How it can help you gain control over headaches
Biological feedback: a training course for your nervous system. Biofeedback is a technique for improving your awareness of key biological functions and bringing them under conscious control. By using various instruments to feed back information on how you're doing, you can actually retrain your nervous system to react with relaxation instead of stress. There are generally three types of biofeedback used in headache control — muscular, thermal and brain wave. In each type, sensors are placed on your skin so that a biofeedback instrument can convert internal physiologic responses to a signal you can hear or see, and then learn to control.
How biofeedback helps control headache. Biofeedback can help you become aware of, and then modify, biological processes that are associated with migraine and tension type headaches. Both uneven blood flow and muscle contraction are processes that are usually involuntary and contribute to headache pain. Using biofeedback techniques, you can learn to put your nervous system into a state of deep relaxation. In this state, your muscles are loose and blood flows in a stable, even way to all parts of your body — the opposite of what happens during headaches.
Your goal: change your body's habitual reaction to stress. Training your body to achieve an anti-headache state of deep relaxation will involve multiple sessions with a professional biofeedback therapist, usually a psychologist. During these sessions, relaxation may be measured one of three ways:
- An electromyograph (EMG) measures the amount of electrical energy generated by muscles in your forehead, and will likely be used if you suffer from muscle contraction or tension headaches.
- A finger thermometer measures blood flow through your fingers, and is often used for those with migraine headaches. Blood vessels in the fingers are very sensitive to stress (vessels constrict) and relaxation (vessels dilate; temperature rises).
- An electroencephalograph (EEG) monitors the type of energy (brain waves) generated by your brain. Your biofeedback therapist will give you or tell you how to obtain a portable measuring device to use at home (usually an EMG or a finger thermometer). For best results, you will need to practice biofeedback/relaxation techniques often at home and may need some "booster" sessions with your biofeedback therapist as time goes on.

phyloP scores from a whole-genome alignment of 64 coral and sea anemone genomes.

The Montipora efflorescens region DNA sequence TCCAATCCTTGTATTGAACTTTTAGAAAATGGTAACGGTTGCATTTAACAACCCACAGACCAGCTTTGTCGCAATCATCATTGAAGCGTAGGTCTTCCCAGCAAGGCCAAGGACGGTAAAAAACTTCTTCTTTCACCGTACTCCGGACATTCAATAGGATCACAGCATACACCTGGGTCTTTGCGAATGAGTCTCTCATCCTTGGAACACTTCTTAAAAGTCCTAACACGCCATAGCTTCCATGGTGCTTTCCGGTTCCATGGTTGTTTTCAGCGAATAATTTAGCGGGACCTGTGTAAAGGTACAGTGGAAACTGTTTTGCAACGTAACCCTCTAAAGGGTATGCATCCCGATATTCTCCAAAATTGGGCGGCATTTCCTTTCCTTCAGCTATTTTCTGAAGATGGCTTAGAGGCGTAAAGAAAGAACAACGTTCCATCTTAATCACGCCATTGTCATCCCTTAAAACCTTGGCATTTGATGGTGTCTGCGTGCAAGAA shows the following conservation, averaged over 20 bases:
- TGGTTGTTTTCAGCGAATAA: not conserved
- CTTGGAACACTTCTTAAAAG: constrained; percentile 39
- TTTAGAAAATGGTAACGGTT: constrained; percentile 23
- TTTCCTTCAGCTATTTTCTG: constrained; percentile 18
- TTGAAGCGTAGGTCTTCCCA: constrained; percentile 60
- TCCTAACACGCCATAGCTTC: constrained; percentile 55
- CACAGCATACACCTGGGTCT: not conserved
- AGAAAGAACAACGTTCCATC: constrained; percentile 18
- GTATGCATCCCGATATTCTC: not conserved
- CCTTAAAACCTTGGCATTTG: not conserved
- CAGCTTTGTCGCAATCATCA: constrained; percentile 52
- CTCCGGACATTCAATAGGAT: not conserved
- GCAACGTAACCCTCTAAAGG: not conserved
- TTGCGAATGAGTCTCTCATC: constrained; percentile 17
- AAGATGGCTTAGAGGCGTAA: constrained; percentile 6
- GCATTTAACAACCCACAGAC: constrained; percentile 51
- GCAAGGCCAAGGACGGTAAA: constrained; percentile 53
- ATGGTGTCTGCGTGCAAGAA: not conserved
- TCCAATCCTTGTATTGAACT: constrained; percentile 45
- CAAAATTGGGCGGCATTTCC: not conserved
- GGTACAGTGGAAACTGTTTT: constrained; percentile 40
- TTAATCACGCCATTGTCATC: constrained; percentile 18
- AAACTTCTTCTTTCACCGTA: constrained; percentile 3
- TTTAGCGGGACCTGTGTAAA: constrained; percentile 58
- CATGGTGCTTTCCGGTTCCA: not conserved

Many studies confirm the effectiveness of biofeedback in migraine and tension type headaches. Biofeedback has helped many headache sufferers to prevent headaches or to reduce their intensity and duration. When a large group of people with combined migraine and tension type headaches were trained to use biofeedback, more than half still reported at least 50% improvement in preventing and relieving their headaches up to four years after their initial training. While most did not achieve complete freedom from headache pain, the majority reported that the technique improved their headaches in a variety of ways (see table below).
To locate a biofeedback therapist, ask your doctor or another healthcare professional or consult the yellow pages of the telephone book under "Biofeedback" or "Psychologists." The Association for Applied Psychophysiology and Biofeedback at (800) 477-8892 can direct you to your state society for information on biofeedback therapists. The Biofeedback Certification Institute of America (BCIA) certifies biofeedback therapists through a national examination, and you may want to ask individual therapists about their certification status.
|Biofeedback Benefit||People Reporting Benefit|
|Migraine Sufferers||Tension Type Headache Sufferers|
|Helped me stay calm during headaches||95%||95%|
|Helped reduce intensity of headaches||81%||92%|
|Helped me take less medication||80%||87%|
|Reduced time my headache lasted||73%||89%|
|Let me stop a headache completely on some occasions||49%||86%|
The Biofeedback Loop
A biofeedback instrument acts as a kind of "sixth sense," allowing you to "see" or "hear" bodily changes that may contribute to headaches. In this example, sensors on the forehead (A) detect and amplify muscle tension, the (B) convert it to a light or an audible tone whose intensity is (C) fed back through your eyes and ears.